- Insomnia may be linked to a higher risk of cardiovascular disease and stroke.
- About 30 percent of people in the United States exhibit some symptoms of insomnia.
- Experts say sleep provides the body with the recovery it needs.
- They say the best way to overcome insomnia is with cognitive behavioral therapy.
Insomnia is a problem worth losing sleep over.
Not only is it frustrating to toss and turn all night, but insomnia may also be bad for your cardiovascular health.
People with a genetic predisposition toward insomnia are at higher risk of coronary artery disease, heart failure, and stroke, according to a new study published in the American Heart Association journal Circulation.
Researchers, led by Susanna Larsson, PhD, an associate professor of cardiovascular and nutritional epidemiology at the Karolinska Institutet in Sweden, studied 1.3 million people with and without cardiovascular disease.
They used a research technique called Mendelian randomization to determine if people who carry a genetic variant known to be associated with insomnia were more at risk of heart and circulatory problems.
“Insomnia may lead to increased body weight, high blood pressure, and type 2 diabetes, all of which are risk factors for cardiovascular disease,” Dr. Larsson told Healthcare Website.
Researchers stressed, however, that the study only demonstrated an association between the two disorders, not a cause-and-effect relationship.
Also unclear is whether insomnia causes heart problems or vice versa, said Andrew Stiehm, MD, who specializes in pulmonary and sleep medicine at Allina Health’s United Sleep and Lung Center in St. Paul, Minnesota.
“It’s probably both,” Dr. Stiehm told Healthcare Website. “Insomnia does cause you to have higher blood pressure. But heart disease causes insomnia as well.”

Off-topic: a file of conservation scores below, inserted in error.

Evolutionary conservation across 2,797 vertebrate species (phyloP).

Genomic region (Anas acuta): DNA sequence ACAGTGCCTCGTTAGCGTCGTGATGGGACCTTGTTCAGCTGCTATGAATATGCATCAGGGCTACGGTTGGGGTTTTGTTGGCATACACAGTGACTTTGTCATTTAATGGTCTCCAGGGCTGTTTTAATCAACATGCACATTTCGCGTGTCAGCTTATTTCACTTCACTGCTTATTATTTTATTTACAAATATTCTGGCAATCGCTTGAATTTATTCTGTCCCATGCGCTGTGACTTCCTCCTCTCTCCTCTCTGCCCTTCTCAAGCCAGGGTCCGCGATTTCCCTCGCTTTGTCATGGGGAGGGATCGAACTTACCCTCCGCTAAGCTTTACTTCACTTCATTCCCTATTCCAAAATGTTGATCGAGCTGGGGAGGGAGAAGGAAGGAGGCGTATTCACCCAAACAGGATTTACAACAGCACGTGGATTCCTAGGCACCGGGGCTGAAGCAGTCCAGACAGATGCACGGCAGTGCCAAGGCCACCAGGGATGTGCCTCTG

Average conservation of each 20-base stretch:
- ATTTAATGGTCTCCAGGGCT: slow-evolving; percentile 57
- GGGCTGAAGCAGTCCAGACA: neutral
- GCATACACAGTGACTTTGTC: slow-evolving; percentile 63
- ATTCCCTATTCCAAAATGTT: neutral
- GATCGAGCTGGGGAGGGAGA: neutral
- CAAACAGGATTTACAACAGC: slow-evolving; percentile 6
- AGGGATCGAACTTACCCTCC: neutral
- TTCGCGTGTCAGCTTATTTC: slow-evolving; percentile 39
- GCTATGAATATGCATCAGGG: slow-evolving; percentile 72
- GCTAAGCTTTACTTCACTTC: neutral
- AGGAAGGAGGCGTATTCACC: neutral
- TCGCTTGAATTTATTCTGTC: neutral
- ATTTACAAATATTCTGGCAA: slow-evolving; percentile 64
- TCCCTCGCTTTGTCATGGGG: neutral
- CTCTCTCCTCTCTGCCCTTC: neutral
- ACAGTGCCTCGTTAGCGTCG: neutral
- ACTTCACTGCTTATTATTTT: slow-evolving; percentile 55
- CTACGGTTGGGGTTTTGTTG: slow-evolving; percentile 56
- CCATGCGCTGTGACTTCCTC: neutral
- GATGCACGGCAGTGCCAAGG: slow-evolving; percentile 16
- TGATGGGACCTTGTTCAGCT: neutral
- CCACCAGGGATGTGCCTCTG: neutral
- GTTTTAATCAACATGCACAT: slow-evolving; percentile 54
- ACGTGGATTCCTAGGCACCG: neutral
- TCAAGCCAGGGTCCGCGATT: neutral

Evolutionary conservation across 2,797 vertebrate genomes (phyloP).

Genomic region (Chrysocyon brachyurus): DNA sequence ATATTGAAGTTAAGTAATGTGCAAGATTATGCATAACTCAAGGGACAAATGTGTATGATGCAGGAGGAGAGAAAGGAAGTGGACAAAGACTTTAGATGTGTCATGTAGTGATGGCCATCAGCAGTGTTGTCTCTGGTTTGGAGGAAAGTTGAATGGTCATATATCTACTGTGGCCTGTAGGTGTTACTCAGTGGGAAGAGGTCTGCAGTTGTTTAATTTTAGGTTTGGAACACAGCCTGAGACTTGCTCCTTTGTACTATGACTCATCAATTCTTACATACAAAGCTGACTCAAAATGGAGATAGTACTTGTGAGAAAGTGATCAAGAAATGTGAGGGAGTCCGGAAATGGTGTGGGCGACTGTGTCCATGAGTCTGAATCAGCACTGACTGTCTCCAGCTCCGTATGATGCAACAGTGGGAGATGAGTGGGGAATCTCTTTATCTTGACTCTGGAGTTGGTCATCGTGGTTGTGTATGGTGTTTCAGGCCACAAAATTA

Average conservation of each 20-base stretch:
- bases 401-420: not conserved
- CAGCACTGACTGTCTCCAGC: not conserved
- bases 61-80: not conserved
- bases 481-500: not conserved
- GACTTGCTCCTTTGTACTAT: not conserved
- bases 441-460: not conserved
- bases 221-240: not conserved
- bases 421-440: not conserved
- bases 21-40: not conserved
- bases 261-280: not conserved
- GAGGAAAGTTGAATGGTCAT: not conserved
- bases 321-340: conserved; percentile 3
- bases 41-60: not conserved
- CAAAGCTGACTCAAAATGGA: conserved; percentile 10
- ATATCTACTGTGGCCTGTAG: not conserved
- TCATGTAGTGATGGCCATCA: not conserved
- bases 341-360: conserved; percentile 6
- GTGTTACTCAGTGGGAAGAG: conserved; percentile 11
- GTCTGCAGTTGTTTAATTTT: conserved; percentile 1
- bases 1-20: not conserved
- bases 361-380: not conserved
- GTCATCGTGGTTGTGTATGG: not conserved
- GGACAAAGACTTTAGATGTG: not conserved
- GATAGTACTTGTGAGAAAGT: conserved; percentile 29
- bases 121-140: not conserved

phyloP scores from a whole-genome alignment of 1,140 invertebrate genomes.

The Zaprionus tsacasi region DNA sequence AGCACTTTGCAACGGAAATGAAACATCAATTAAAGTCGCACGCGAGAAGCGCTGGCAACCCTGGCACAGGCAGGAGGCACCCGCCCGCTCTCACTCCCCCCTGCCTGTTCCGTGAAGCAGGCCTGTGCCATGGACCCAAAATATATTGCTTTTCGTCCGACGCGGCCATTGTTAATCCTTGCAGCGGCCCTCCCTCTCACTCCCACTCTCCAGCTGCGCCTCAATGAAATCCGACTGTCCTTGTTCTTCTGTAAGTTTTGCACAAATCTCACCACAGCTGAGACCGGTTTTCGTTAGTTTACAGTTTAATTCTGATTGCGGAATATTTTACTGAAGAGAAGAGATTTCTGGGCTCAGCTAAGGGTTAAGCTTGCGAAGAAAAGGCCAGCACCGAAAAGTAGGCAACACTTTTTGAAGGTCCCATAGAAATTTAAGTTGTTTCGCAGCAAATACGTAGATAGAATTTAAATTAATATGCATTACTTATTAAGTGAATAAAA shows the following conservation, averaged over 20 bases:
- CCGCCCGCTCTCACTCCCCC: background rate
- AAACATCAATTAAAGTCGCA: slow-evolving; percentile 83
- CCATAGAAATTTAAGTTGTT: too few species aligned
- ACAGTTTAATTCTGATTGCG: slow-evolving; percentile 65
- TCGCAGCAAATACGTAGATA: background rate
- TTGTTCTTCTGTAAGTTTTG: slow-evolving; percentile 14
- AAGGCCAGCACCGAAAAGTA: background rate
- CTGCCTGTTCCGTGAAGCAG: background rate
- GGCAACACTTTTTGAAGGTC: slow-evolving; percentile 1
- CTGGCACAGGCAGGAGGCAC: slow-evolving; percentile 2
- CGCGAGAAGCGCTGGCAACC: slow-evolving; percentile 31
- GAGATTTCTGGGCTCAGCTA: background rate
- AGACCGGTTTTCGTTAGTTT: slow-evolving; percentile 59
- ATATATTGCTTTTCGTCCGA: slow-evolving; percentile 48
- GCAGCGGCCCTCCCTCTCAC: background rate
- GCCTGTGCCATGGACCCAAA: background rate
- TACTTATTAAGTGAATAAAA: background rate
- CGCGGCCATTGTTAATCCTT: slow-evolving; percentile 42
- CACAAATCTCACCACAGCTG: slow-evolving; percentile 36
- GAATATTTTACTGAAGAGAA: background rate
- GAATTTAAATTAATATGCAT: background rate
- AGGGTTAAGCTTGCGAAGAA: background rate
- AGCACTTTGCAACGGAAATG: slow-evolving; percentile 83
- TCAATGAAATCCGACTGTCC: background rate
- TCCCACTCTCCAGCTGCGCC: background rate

Similarly, while insomnia is suspected of raising the risk of diabetes, the neuropathy associated with the disease can also cause limb pain that can disrupt sleep, Stiehm noted.
About 30 percent of the U.S. population has some symptoms of insomnia, which past studies have shown to be related to increased risk of type 2 diabetes and other health problems.
However, only about 10 percent of the population has a chronic insomnia disorder, according to the American Academy of Sleep Medicine (AASM).
Insomnia symptoms include:
- difficulty falling asleep
- difficulty staying asleep throughout the night
- waking up too early in the morning
Chronic insomnia is defined as occurring at least three times per week and lasting for at least three months.
“Chronic insomnia can be a severe detriment to physical, mental, and emotional health by negatively impacting daytime alertness, mood, memory, and cognitive function,” according to the AASM.
“In general, sleep is good for your body,” Joyce Oen-Hsiao, MD, a Yale Medicine cardiologist, told Healthcare Website. “It helps the body to relax and recover after a hard day. Being able to recharge your body can lead to improvement in metabolism and less stress, which can in turn lead to improved cardiac health.”